Launch it

On the launch day of Serverless For Everyone Else, my heart dropped. Nobody bought it for 5 hours and I thought it was going to be a failure. My mistake was that I hadn't created an email list. If you collect emails, with the specific purpose of letting them know when the book is finished, then a portion of those people will be ready to buy when you launch.

Don't over think this stage. Use whatever channels you have at your reach: Twitter, LinkedIn, your blog, your newsletter, etc.

I use Gumroad for my eBooks because they handle UK/EU VAT on my behalf which is a massive pain otherwise.

It also has:

  • Detailed referral analytics
  • Multiple product tiers and discount codes
  • Reasonable rates, that decrease as you grow
  • A referral program for your store
  • An email system that's included in the price

Make sure that you have a few tiers, so that people can pay you more if they want to. Try a team edition, so that people at a company could buy a bunch of copies for their team.

Listen to the feedback

April Dunford, author of "Obviously Awesome" says that there's two kinds of people who give feedback: those who will pick at every detail and are harbouring jealously, and those who want to help you improve your product.

If someone falls into the first category and is desperately unhappy, then my advice is to refund them and to get on with your life. It's not worth arguing with them.

Even those who fall into the later category can bring "blindsided feedback" - things everyone else knew, but you didn't. What can I say? It's tough, but you will survive. If you can use it to adapt your approach and content, it may pay off. Thank them, and if you incorporate their ideas, send them an email afterwards to show you appreciated it.

Some people will also have very nice things to say about your work. If you're using a platform like Gumroad, they can't leave a testimonial directly, but you can include a note from them on the product page or link to a Tweet.

It turns out that a number of people that buy your first eBook or product, may go on to buy your second and third, especially if they had a positive experience. They may even tell their friends. I saw a few "0 USD" purchases on my webhook processor and eventually worked out that this was from people gifting the book for others.


The launch, if done right could be the best day of sales for an information product. After that the density of sales likely to drop off and form the classic "long-tail". Having a few information products is probably going to perform better as an investment than putting cash into an investment account.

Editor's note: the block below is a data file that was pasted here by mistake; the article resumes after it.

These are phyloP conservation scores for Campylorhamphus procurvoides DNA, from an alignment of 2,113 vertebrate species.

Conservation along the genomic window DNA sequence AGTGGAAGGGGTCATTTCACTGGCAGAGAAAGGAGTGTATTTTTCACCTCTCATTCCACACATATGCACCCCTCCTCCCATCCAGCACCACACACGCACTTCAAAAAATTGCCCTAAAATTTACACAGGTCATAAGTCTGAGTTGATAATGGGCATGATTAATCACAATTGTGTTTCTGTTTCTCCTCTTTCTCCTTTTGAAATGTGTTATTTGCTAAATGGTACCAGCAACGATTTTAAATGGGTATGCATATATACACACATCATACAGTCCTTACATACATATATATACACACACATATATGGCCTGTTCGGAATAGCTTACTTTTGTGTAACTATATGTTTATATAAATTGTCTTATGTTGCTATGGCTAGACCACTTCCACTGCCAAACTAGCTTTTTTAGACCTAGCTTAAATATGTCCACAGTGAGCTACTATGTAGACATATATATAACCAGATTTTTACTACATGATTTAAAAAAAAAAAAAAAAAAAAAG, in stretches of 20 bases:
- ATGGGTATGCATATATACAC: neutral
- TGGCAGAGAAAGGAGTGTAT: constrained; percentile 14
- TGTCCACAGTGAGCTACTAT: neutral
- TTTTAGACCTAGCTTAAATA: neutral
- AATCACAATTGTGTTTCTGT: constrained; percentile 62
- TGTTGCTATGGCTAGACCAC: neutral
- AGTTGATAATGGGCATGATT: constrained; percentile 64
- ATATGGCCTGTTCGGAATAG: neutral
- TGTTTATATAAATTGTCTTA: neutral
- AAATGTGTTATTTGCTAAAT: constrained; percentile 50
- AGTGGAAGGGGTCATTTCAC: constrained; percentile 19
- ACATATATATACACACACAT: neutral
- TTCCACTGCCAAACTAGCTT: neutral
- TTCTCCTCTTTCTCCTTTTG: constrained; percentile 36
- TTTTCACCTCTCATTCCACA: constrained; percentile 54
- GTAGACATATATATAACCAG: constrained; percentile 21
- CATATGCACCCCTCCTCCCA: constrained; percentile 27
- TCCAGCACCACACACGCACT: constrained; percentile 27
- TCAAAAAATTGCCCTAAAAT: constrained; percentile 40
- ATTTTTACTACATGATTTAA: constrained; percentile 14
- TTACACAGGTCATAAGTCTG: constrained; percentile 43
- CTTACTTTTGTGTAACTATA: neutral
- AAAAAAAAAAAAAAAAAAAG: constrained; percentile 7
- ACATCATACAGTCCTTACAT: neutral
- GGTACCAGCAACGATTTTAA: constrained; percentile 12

An early graph from Serverless For Everyone Else

An early graph from Serverless For Everyone Else

There may be days or weeks where there are no sales, and this is where falling back on your analytics dashboard will help. There may also be a limited market size for any of your ideas.

Discounting your eBook can stimulate a short-term response like you can see in the diagram above. My advice is to have a clear reason for the discount and to focus on getting to a stable price that reaches more people.

If you've ever wondered how to share and promote your own work, then I wrote up my tips at the beginning of the year: Learn how to share and promote your work as an engineer

A very good book for learning these skills is 1-Page Marketing Plan by Alan Dibb. I've learned a lot from Alan's book and can't recommend it highly enough.

Why not you?

So why not go and write an eBook and earn some passive revenue? Feel free to reach out to me on Twitter @alexellisuk with your questions and comments.

You can checkout my three eBooks in the OpenFaaS store or read up more about my experiences self-publishing:

I write regular email updates on independent business and open source to my GitHub Sponsors. Find my top book recommendations and learn how I've applied what I've learned each week.

Alex Ellis

Read more posts by this author.

Subscribe to Alex Ellis' Blog

Subscribe to keep in touch. By providing your email, you agree to receive marketing emails from OpenFaaS Ltd

or subscribe via RSS with your favourite RSS reader

Learn Go with my new eBook

eBook cover

"Everyday Go" is the fast way to learn tools, techniques and patterns from real tools used in production based upon my experience of building and running OpenFaaS at scale.

Buy a copy on Gumroad